For more great game apps from Astraware, click here.

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**For the most current Free Friday selections, please visit the New NOOK Blog at http://www.barnesandnoble.com/nook-blog/category/free-fridays/

 

Today's Free Fridays book selection is Miss Buncle's Book by D.E. Stevenson -  a novel about the challenges and joys of writing a novel, with a mystical twist.

 

Miss Buncle's bank account has seen better days, and so she decides to write a novel to bring in some extra cash. Her inspiration is her small English town, a place she knows like the back of her hand. But strange things start happening after the book is published: not only is the book a rip-roaring success, but events in the novel start occurring to her real-life family and friends, yielding weird and hilarious results.

 

This delightful and utterly original novel begs the question of whether life truly does imitate art.


Today's Free Fridays app selection is Wubbzy's Fire Engine Adventure - an educational game app that provides fun activities to kids while teaching them the importance of fire safety.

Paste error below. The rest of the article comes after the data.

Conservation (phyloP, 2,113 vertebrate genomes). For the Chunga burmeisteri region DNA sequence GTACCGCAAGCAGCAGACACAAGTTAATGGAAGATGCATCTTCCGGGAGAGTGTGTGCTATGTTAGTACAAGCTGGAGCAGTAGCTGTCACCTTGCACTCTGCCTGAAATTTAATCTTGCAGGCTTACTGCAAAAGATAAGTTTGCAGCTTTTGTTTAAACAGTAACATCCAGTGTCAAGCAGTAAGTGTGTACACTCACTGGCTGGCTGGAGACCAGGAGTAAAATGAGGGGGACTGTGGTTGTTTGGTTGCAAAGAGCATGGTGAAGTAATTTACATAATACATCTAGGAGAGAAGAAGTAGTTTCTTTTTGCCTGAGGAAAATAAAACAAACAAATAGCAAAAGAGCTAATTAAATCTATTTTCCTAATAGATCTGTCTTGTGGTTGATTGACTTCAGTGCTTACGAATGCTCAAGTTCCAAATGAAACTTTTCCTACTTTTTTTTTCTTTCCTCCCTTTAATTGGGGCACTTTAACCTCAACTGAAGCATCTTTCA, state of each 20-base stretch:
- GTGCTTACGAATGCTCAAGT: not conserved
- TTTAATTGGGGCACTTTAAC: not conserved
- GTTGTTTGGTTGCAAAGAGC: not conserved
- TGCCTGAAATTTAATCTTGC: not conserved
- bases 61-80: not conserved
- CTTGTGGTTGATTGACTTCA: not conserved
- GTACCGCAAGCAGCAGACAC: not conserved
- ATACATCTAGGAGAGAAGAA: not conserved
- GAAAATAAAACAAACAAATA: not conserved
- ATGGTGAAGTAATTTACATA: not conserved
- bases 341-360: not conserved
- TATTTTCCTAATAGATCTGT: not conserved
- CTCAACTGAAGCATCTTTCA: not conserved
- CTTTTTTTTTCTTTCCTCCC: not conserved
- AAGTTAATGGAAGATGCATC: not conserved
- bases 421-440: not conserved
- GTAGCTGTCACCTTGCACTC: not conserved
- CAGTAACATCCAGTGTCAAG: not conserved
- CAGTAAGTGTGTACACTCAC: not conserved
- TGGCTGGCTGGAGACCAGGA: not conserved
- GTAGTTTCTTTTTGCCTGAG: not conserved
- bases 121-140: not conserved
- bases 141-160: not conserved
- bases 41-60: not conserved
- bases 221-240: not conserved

Wuzzleburg is in trouble when the local spaghetti and meatball factory has an accident and meatballs start raining down on the city - but Wubbzy comes to the rescue, helping out where he can while learning to leave the real emergencies to the firefighters. Count falling meatballs with Wubbzy, and he'll help your kids learn to read, do sing-alongs, color, and much more!


Each week, we ask our featured author to recommend a book or author that you may want to check out. Since D.E. Stevenson passed away in 1973, Sourcebooks managing editor Shana Drehs picks one of her favorites to share this week:

 

I recommend The Paris Architect by Charles Belfoure, heralded as an up-and-coming Ken Follett.  This World War II novel, set in occupied Paris, is a gripping exploration into how far you’d go to help a stranger.  Talented architect Lucien Bernard is offered a ludicrous sum of money to design hiding places so clever that even the most suspicious Nazi can’t discover them, and despite Bernard’s fear of being captured himself, he can’t turn down the challenge.  But when one of his hiding places fails to conceal its occupants, Bernard must face the increasingly personal price of freedom.  It’s a gem of a novel, blurring good and evil into confusing shades of gray, and asking us just what we might do in his place.

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I cannot tell you how happy I am to be writing my Claire Morgan homicide detective thrillers again!  Medical issues caused me to take a lengthy break after Enter Evil, Book 4, but I feel great now.